Because the government satisfied Parhat, the district court was required to defer to the government’s assessment of the harm to foreign relations and national security that would result from officially disclosing '''' ''' ''' ''' ''' ''' ''' '''' ''' ''' ''' '''' ''' ''' ''' ''' ''' '''. As we explained in Fitzgibbon, the failure to give deference when it is due is error. 911 F.2d at 755. There, pursuant to a Freedom of Information Act request, the district court ordered the CIA to disclose information about a former CIA station location, over the CIA’s objection that such disclosure would cause harm to national security. Id. at 758–59. We faulted the district court for "essentially perform[ing] its own calculus as to whether or not harm to the national security . . . would result from disclosure" of the information, and held it should have "accord[ed] substantial weight and deference" to the Executive Branch’s "determination of possible harm." Id. at 766. Thus, "declin[ing] to adopt the abuse-of-discretion review that [the plaintiff] urge[d] upon us," we reversed. Id.


Parhat did not free courts to substitute their own policy judgments for those of the executive. The district court was not entitled to toss the ''' ''' ''' Declaration aside merely because it disagreed with its premise. Deference required acknowledging '''' ''' ''' ''' '''' ''' ''' ''' ''' ''' ''' ''' , not the judiciary, is tasked with undertaking ''' ''' ''' ''' ''' ''' ''' ''' ''' ''' ''' '''' ''' ''' ''' ''' ''' ''' ''' ''' ' '' ''' ''' ''' '''' ''' ''' ''', and that the Executive Branch officials bearing this responsibility possess far greater resources and aptitude than the judiciary for determining what will aid, and what will undermine, their mission. The district court’s inability to "understand" how permitting ''' ''' ''' ''' ''' ''' ''' ''' ''' ''' ''' ''' '''' '''' ''' ''' ''' ''' ''' ''' ''' ''' ''' ''' '''' ''' ''' ''' ''' ''' '''' ''' ''' ''' "will interfere in anything," June 30 Tr. ''' ''' ''', did not license the court to "perform[] its own calculus as to whether or not harm to the national security . . . would result from [the] disclosure," Fitzgibbon, 911 F.2d at 766.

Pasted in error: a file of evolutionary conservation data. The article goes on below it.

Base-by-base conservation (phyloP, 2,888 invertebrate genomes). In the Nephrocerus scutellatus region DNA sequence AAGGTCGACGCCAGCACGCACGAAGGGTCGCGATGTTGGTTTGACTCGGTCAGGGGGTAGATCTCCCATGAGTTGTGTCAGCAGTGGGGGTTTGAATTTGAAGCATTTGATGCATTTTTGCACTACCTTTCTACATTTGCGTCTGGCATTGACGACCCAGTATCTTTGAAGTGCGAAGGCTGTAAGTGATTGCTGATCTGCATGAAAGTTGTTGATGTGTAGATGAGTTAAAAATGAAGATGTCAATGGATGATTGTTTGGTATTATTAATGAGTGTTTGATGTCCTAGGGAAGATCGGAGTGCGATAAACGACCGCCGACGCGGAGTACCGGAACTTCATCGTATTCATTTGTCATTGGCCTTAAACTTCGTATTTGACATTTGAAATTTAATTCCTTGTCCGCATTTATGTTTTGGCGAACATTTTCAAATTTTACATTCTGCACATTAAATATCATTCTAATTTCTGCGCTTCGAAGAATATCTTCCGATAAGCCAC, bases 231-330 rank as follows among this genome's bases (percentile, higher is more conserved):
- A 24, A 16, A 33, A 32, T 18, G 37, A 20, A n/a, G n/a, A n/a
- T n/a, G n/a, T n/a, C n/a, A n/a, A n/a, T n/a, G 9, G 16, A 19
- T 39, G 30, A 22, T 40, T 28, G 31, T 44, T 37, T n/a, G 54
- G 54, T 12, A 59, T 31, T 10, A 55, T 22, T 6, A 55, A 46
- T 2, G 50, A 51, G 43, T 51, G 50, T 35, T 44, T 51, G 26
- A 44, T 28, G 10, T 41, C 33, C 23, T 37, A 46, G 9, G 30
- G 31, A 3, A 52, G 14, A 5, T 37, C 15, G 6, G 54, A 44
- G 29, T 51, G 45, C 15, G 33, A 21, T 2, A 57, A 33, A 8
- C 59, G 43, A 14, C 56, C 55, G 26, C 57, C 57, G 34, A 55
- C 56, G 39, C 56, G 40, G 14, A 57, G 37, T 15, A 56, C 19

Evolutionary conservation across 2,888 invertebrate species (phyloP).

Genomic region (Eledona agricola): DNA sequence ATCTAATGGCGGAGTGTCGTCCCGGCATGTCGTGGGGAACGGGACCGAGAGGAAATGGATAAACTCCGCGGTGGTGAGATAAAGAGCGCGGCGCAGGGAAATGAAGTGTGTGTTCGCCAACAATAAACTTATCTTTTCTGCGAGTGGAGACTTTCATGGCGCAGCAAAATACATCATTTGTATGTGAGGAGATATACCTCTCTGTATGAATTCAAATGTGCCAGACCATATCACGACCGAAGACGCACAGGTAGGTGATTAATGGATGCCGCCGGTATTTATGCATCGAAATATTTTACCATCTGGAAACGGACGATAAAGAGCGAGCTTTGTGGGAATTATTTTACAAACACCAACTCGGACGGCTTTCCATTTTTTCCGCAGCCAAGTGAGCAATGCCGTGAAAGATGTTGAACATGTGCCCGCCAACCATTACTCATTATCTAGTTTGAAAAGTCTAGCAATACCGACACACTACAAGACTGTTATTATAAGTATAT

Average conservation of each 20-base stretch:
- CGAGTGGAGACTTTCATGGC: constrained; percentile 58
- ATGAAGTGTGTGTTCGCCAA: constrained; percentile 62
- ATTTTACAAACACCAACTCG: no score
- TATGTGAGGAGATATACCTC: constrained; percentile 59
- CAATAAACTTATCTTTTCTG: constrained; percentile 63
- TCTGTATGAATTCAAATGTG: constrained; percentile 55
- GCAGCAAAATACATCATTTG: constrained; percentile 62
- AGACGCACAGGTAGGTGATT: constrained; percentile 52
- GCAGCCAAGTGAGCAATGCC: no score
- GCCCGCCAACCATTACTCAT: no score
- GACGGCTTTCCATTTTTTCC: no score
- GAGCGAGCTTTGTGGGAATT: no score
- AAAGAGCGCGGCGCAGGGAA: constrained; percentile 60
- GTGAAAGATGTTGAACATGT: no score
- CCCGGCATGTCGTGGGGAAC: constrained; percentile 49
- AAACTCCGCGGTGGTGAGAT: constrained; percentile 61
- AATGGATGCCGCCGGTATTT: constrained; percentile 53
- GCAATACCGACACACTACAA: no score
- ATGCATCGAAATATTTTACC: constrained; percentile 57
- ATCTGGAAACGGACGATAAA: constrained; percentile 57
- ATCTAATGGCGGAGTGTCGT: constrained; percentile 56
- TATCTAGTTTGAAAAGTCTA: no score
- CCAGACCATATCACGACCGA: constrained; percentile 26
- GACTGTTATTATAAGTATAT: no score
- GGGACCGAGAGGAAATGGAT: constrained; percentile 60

The redactions in the opinion make it hard to say with certainty just what was going on here, but it is hard to mess the endorsement of a deference obligation here.

Meanwhile, on a related note, the ACLU has a FOIA action pending against DOJ and other entities seeking production of:

a variety of records relating to the use of unmanned aerial vehicles to conduct targeted killings, including the legal basis for the strikes and any legal limits on who may be targeted; where targeted drone strikes can occur; civilian casualties; which agencies or other non-governmental entities may be involved in conducting targeted killings; how the results of individual drone strikes are assessed after the fact; who may operate and direct targeted killing strikes; and how those involved in operating the program are supervised, overseen or disciplined.

My understanding is that a motion to dismiss the FOIA complaint is pending, though I've not yet located the motion itself (a Washington Legal Foundation amicus brief supporting dismissal is here). Ameziane is not a FOIA case, of course, but it may have an impact here nonetheless in light of the cross-cutting nature of the deference issues involved.

My own thoughts on the deference question are a bit complicated (I set them forth in detail here). Suffice to say that I think the argument for deference is strongest with respect to predictive judgments in contrast to historical questions of fact, that the case for deference largely rests on a claim of comparative institutional competence, and that judges should not simply assume that the executive's comparative advantage actually was used in a given instance but instead should require a showing to that effect as a predicate to deference.